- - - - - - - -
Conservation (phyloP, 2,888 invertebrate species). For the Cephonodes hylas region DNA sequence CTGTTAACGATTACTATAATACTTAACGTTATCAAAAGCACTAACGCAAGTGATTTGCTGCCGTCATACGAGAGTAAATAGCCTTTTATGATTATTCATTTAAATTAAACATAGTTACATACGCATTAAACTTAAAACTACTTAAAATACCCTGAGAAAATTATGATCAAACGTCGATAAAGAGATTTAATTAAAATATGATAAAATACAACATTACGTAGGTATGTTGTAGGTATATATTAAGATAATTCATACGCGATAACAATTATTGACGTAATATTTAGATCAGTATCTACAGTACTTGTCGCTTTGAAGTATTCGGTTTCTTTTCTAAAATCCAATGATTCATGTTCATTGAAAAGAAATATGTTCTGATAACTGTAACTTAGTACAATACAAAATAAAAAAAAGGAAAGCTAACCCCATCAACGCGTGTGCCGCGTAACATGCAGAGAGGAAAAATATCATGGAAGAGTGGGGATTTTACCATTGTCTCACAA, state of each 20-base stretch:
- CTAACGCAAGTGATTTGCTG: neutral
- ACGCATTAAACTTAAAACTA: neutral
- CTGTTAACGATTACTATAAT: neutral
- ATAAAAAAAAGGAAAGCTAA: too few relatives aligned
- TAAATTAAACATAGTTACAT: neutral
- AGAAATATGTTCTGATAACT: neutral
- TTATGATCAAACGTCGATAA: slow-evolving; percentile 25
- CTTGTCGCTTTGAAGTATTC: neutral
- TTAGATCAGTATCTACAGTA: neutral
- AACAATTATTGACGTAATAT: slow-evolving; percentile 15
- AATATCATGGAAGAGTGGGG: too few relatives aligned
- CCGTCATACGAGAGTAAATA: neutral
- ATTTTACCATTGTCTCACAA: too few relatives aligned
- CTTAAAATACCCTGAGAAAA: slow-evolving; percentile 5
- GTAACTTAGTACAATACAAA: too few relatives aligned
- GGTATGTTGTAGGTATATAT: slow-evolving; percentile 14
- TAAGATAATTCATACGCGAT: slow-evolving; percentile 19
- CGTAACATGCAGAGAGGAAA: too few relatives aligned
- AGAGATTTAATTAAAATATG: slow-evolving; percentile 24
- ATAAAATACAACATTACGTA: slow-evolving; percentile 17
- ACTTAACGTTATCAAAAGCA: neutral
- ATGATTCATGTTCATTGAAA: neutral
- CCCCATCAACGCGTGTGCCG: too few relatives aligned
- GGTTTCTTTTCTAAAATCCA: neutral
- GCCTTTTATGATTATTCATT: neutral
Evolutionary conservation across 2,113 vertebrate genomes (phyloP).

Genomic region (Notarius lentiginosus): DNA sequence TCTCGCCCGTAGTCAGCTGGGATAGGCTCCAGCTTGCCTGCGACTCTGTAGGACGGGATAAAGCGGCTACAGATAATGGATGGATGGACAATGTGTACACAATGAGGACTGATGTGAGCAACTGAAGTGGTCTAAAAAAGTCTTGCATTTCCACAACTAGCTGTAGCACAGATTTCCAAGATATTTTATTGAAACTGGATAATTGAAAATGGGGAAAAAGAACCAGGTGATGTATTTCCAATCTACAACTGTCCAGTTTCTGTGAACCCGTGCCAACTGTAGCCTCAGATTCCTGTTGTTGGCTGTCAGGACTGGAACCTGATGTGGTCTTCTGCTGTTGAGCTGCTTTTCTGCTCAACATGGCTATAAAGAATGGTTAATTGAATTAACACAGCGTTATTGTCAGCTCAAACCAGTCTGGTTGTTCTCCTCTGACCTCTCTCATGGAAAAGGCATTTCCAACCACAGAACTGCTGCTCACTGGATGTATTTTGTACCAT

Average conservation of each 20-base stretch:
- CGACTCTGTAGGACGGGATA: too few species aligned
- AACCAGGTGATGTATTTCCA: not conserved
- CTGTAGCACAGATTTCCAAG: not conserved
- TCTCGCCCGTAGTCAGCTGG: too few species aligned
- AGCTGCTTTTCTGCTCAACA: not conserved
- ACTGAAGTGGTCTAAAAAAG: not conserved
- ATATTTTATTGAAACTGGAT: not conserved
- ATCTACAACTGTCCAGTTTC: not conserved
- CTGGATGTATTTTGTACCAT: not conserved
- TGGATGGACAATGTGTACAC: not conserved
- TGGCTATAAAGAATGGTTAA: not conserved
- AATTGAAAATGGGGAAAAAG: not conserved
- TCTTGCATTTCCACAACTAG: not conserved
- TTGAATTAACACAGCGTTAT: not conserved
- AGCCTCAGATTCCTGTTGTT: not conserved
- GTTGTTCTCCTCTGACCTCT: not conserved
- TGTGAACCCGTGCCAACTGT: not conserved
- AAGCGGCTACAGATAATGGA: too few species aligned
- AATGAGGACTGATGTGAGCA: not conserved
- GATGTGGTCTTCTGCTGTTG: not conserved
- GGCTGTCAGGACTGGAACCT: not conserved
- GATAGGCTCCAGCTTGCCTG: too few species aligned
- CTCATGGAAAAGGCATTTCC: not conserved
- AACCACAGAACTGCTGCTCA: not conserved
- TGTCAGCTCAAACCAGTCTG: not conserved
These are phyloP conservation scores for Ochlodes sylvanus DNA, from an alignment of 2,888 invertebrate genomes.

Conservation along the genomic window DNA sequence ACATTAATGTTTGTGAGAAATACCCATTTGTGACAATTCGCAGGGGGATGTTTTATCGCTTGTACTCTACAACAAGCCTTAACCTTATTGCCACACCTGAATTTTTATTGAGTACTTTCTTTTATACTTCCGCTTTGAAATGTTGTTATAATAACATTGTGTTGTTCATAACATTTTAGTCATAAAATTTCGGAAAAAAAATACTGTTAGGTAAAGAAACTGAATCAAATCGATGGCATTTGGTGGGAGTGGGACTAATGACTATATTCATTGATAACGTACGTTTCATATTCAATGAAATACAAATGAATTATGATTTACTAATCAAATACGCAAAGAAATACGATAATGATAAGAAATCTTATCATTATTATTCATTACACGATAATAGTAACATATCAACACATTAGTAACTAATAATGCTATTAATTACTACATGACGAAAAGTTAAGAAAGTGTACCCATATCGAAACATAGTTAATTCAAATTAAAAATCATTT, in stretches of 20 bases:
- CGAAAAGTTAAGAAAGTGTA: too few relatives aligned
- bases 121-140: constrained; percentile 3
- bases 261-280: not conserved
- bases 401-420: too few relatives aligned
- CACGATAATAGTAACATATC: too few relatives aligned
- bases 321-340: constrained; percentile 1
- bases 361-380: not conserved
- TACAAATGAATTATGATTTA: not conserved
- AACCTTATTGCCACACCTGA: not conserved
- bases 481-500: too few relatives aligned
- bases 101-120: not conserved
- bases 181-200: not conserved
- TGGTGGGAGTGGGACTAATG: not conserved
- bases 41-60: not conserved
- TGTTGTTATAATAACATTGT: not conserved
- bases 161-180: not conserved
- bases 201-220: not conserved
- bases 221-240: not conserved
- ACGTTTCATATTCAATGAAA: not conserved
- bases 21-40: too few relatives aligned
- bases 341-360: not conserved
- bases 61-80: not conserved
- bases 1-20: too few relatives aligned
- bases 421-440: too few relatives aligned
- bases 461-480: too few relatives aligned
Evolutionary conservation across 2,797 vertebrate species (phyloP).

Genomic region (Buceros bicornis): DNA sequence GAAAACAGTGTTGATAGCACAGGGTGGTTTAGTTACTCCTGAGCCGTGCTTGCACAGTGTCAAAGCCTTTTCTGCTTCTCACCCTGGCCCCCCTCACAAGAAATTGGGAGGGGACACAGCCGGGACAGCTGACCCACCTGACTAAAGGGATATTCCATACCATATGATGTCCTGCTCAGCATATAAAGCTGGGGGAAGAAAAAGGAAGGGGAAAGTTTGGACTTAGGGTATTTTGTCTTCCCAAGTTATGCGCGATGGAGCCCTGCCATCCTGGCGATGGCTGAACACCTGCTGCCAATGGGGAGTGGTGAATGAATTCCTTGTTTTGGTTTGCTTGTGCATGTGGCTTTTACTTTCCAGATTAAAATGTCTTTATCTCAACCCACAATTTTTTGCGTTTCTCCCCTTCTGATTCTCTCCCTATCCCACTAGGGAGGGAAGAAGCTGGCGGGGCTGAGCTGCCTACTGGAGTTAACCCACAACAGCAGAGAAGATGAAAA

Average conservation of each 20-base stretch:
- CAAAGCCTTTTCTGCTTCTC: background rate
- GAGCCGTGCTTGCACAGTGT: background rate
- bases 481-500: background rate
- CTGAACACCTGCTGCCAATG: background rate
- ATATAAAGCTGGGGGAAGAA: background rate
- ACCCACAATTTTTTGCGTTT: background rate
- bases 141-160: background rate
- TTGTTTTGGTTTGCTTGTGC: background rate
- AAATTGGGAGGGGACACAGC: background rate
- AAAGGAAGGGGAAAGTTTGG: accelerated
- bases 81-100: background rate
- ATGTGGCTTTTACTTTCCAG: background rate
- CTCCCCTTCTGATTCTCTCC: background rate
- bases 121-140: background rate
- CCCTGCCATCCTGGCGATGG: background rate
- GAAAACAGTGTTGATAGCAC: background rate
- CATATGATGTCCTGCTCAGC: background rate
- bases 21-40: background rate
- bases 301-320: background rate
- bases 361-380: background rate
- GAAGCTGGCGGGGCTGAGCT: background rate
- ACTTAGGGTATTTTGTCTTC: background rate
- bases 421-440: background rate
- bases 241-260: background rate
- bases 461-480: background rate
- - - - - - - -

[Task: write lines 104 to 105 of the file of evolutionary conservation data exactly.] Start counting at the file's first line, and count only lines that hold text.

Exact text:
- bases 361-380: background rate
- GAAGCTGGCGGGGCTGAGCT: background rate